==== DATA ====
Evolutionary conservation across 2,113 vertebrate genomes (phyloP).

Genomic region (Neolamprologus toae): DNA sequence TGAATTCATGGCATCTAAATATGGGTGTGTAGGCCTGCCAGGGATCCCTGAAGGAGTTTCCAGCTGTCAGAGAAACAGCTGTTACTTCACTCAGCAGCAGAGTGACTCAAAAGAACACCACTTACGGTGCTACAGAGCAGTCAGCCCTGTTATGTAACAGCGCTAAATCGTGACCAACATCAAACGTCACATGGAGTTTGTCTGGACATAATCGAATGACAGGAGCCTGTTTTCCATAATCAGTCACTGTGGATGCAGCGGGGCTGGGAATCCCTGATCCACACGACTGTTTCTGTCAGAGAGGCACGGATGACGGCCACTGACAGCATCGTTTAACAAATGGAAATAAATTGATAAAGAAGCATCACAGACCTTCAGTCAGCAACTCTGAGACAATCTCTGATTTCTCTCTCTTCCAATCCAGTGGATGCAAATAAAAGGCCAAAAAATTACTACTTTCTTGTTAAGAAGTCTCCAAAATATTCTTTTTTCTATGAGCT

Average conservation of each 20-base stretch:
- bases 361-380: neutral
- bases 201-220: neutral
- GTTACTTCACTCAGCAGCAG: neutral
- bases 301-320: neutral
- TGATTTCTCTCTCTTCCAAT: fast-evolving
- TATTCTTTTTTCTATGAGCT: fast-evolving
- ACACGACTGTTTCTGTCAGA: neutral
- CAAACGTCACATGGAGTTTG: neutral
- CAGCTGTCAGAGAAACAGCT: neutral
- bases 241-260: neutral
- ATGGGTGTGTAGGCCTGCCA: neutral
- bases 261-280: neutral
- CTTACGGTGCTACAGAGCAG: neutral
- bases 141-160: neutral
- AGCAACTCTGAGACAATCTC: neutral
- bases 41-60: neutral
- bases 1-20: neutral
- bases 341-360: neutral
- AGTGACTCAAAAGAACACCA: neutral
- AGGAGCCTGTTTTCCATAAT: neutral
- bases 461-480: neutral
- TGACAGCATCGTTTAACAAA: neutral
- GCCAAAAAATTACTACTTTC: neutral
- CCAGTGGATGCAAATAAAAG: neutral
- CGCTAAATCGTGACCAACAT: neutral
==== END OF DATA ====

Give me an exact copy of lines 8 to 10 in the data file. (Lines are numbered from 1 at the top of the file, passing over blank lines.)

- TGATTTCTCTCTCTTCCAAT: fast-evolving
- TATTCTTTTTTCTATGAGCT: fast-evolving
- ACACGACTGTTTCTGTCAGA: neutral